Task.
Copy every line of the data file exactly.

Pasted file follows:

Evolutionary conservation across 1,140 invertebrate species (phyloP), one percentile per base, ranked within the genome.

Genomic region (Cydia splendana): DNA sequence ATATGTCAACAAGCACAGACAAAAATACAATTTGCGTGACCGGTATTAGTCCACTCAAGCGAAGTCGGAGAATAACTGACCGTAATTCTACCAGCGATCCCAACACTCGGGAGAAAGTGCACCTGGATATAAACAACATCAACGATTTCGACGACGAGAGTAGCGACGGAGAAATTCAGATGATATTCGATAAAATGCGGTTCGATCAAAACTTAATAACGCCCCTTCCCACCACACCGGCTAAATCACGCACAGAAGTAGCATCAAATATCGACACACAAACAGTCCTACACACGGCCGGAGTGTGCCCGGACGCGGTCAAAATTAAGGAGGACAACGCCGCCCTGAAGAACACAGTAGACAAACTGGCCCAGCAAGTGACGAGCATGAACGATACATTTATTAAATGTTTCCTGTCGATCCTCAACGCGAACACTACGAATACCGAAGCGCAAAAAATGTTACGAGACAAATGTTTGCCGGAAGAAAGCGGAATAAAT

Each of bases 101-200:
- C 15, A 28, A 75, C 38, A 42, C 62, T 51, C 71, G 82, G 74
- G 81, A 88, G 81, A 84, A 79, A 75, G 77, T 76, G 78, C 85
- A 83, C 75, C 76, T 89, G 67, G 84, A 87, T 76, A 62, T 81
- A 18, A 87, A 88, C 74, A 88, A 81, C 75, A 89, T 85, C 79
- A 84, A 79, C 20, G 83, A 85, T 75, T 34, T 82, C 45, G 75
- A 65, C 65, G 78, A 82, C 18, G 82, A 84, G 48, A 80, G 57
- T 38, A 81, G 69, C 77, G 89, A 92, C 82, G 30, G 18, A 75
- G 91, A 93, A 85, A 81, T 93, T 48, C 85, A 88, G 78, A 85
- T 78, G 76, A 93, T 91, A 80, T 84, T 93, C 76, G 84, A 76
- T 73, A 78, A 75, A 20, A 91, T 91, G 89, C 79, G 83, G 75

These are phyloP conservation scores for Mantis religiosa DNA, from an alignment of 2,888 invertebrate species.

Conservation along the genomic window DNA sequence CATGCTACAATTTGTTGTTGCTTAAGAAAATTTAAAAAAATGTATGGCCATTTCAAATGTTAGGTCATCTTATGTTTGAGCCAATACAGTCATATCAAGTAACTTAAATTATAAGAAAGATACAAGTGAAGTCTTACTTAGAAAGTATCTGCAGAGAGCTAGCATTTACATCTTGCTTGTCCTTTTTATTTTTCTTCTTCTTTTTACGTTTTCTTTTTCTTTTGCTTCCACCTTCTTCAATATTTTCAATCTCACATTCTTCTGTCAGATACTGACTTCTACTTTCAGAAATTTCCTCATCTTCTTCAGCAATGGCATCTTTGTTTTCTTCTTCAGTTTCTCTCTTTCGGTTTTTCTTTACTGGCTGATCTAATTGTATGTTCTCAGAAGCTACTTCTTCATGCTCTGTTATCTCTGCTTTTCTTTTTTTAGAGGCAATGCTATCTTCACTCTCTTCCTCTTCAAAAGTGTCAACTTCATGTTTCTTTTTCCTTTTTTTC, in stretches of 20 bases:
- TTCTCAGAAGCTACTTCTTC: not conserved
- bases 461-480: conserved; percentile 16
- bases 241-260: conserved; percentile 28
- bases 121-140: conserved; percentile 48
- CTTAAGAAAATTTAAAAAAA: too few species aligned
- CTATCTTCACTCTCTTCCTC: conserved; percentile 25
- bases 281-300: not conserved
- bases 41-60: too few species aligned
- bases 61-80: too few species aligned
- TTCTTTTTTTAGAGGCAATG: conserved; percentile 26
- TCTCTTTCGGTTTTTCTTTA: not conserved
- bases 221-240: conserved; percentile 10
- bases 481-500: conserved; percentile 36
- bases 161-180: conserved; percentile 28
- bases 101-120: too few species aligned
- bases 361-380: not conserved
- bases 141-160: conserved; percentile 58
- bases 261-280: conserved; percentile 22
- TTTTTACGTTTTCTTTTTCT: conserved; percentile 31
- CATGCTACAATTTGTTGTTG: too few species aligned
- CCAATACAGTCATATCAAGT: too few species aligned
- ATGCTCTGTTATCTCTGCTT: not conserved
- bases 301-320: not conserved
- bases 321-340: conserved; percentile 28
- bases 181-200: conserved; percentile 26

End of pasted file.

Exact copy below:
Evolutionary conservation across 1,140 invertebrate species (phyloP), one percentile per base, ranked within the genome.

Genomic region (Cydia splendana): DNA sequence ATATGTCAACAAGCACAGACAAAAATACAATTTGCGTGACCGGTATTAGTCCACTCAAGCGAAGTCGGAGAATAACTGACCGTAATTCTACCAGCGATCCCAACACTCGGGAGAAAGTGCACCTGGATATAAACAACATCAACGATTTCGACGACGAGAGTAGCGACGGAGAAATTCAGATGATATTCGATAAAATGCGGTTCGATCAAAACTTAATAACGCCCCTTCCCACCACACCGGCTAAATCACGCACAGAAGTAGCATCAAATATCGACACACAAACAGTCCTACACACGGCCGGAGTGTGCCCGGACGCGGTCAAAATTAAGGAGGACAACGCCGCCCTGAAGAACACAGTAGACAAACTGGCCCAGCAAGTGACGAGCATGAACGATACATTTATTAAATGTTTCCTGTCGATCCTCAACGCGAACACTACGAATACCGAAGCGCAAAAAATGTTACGAGACAAATGTTTGCCGGAAGAAAGCGGAATAAAT

Each of bases 101-200:
- C 15, A 28, A 75, C 38, A 42, C 62, T 51, C 71, G 82, G 74
- G 81, A 88, G 81, A 84, A 79, A 75, G 77, T 76, G 78, C 85
- A 83, C 75, C 76, T 89, G 67, G 84, A 87, T 76, A 62, T 81
- A 18, A 87, A 88, C 74, A 88, A 81, C 75, A 89, T 85, C 79
- A 84, A 79, C 20, G 83, A 85, T 75, T 34, T 82, C 45, G 75
- A 65, C 65, G 78, A 82, C 18, G 82, A 84, G 48, A 80, G 57
- T 38, A 81, G 69, C 77, G 89, A 92, C 82, G 30, G 18, A 75
- G 91, A 93, A 85, A 81, T 93, T 48, C 85, A 88, G 78, A 85
- T 78, G 76, A 93, T 91, A 80, T 84, T 93, C 76, G 84, A 76
- T 73, A 78, A 75, A 20, A 91, T 91, G 89, C 79, G 83, G 75

These are phyloP conservation scores for Mantis religiosa DNA, from an alignment of 2,888 invertebrate species.

Conservation along the genomic window DNA sequence CATGCTACAATTTGTTGTTGCTTAAGAAAATTTAAAAAAATGTATGGCCATTTCAAATGTTAGGTCATCTTATGTTTGAGCCAATACAGTCATATCAAGTAACTTAAATTATAAGAAAGATACAAGTGAAGTCTTACTTAGAAAGTATCTGCAGAGAGCTAGCATTTACATCTTGCTTGTCCTTTTTATTTTTCTTCTTCTTTTTACGTTTTCTTTTTCTTTTGCTTCCACCTTCTTCAATATTTTCAATCTCACATTCTTCTGTCAGATACTGACTTCTACTTTCAGAAATTTCCTCATCTTCTTCAGCAATGGCATCTTTGTTTTCTTCTTCAGTTTCTCTCTTTCGGTTTTTCTTTACTGGCTGATCTAATTGTATGTTCTCAGAAGCTACTTCTTCATGCTCTGTTATCTCTGCTTTTCTTTTTTTAGAGGCAATGCTATCTTCACTCTCTTCCTCTTCAAAAGTGTCAACTTCATGTTTCTTTTTCCTTTTTTTC, in stretches of 20 bases:
- TTCTCAGAAGCTACTTCTTC: not conserved
- bases 461-480: conserved; percentile 16
- bases 241-260: conserved; percentile 28
- bases 121-140: conserved; percentile 48
- CTTAAGAAAATTTAAAAAAA: too few species aligned
- CTATCTTCACTCTCTTCCTC: conserved; percentile 25
- bases 281-300: not conserved
- bases 41-60: too few species aligned
- bases 61-80: too few species aligned
- TTCTTTTTTTAGAGGCAATG: conserved; percentile 26
- TCTCTTTCGGTTTTTCTTTA: not conserved
- bases 221-240: conserved; percentile 10
- bases 481-500: conserved; percentile 36
- bases 161-180: conserved; percentile 28
- bases 101-120: too few species aligned
- bases 361-380: not conserved
- bases 141-160: conserved; percentile 58
- bases 261-280: conserved; percentile 22
- TTTTTACGTTTTCTTTTTCT: conserved; percentile 31
- CATGCTACAATTTGTTGTTG: too few species aligned
- CCAATACAGTCATATCAAGT: too few species aligned
- ATGCTCTGTTATCTCTGCTT: not conserved
- bases 301-320: not conserved
- bases 321-340: conserved; percentile 28
- bases 181-200: conserved; percentile 26